Liberal Democrats Should Remember Three "Rs" Of Mid-Term Elections

Commentary by Pete du Pont

As members of the 107th Congress take their seats this month liberal Democrats, emboldened by Al Gore's victory in the Presidential popular vote, an evenly split Congress and severe political pressure on the Bush Administration for bipartisan outreach, are beginning to send up hostile and divisive trial balloons through the media. It's a strategy that isn't exactly bipartisan and, in the end, could leave them grasping for political straws.

There's an old adage that says, "No man is an island." But if liberal Democrats make good on some of their pre-session threats to obstruct economic and entitlement reforms they could find themselves politically adrift, separated ideologically from an electorate that's starving for bipartisan cooperation. Their obvious goal is to scuttle Republican reforms, stymie Bush Administration initiatives and seize the advantage in 2002's mid-term elections. But the more shrill the diatribe from the Left, the less likely that will occur.

As usual, the Congressional brouhaha could be avoided by a strong dose of common sense. I'll call them the three Rs for success in 2002's midterms. The first is Redistricting. The 2000 census isn't good news for Democrats, especially the liberal wing of the party. By my count, about eight seats and maybe more will move from traditionally liberal strongholds in the East and northern Midwest, where Gore scored heavily in the Presidential election, to the Sun Belt that Bush carried almost without a loss. So it's conceivable if not probable that Democrats could lose all eight.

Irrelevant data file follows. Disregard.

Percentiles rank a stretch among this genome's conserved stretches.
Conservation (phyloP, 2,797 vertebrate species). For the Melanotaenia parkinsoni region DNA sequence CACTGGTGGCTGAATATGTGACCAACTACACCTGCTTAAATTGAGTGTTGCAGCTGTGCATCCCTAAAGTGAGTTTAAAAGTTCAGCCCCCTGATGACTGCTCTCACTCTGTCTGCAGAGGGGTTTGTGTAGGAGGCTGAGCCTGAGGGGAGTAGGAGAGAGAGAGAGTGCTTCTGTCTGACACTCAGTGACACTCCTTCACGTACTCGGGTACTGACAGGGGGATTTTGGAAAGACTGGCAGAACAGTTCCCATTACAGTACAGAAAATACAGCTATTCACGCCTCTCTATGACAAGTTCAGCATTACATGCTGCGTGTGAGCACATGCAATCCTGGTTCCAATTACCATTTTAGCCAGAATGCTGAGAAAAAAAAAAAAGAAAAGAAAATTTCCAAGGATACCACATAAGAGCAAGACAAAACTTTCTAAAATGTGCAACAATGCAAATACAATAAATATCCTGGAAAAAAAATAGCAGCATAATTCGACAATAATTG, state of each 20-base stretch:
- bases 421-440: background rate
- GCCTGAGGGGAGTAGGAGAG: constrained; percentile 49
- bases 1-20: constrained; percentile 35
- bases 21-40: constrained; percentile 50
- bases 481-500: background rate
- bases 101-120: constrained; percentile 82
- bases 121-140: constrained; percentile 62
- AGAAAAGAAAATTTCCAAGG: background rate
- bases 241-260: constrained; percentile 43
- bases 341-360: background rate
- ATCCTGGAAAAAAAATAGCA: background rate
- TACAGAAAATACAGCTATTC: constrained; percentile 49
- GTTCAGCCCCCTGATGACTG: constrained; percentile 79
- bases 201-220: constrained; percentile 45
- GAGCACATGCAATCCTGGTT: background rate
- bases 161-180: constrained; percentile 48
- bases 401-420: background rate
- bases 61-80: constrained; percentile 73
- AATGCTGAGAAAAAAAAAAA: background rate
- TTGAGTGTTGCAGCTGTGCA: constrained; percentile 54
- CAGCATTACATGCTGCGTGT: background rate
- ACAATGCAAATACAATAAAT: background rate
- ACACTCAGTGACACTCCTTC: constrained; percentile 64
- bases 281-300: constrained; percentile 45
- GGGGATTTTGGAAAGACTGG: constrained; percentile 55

Then there's Resolution. Congressional races tend to be more locally focused than national elections, especially during midterms. So in order to sustain the voter resolve that led to November's record Democratic turnout, Democrats must transform many varied local issues into a national referendum against George W. Bush. Bush and his aides, meanwhile, will be struggling to push accountability for those issues to the local level. Furthermore, the issues that prompted heavy Democratic turnout-prescription drugs, a patient's bill of rights, Social Security, Medicare and other entitlements-may be settled or have reached consensus stage by 2002.

The third R is Retention. A lot of old-line Democrats reenlisted for the in 1998 and 2000 elections, thirsting for the prospect of returning to majority. It didn't happen either time. And, quite frankly, 2002 looks like an uphill battle also. So why come back? In addition, several gubernatorial chairs will be up for grabs in key states. So some senior Democrats could leave to seek higher office. Others may opt for the country gentleman lifestyle of genteel retirement.

So can the Democrats reclaim majority in 2002's mid-term elections? We'll have to wait and see. History is on their side. Voter disaffection with first term Presidents usually leads to mid-course correction. However, the outlook is far too close for liberal Democrats in Congress to begin counting those new seats before they're won. My advice to liberal Democrats? -Don't play cards you aren't holding. Wait, watch and listen. Give Bush's bipartisan initiatives a chance. They might be just the ticket for the country and its Congress. If not, there's always 2002.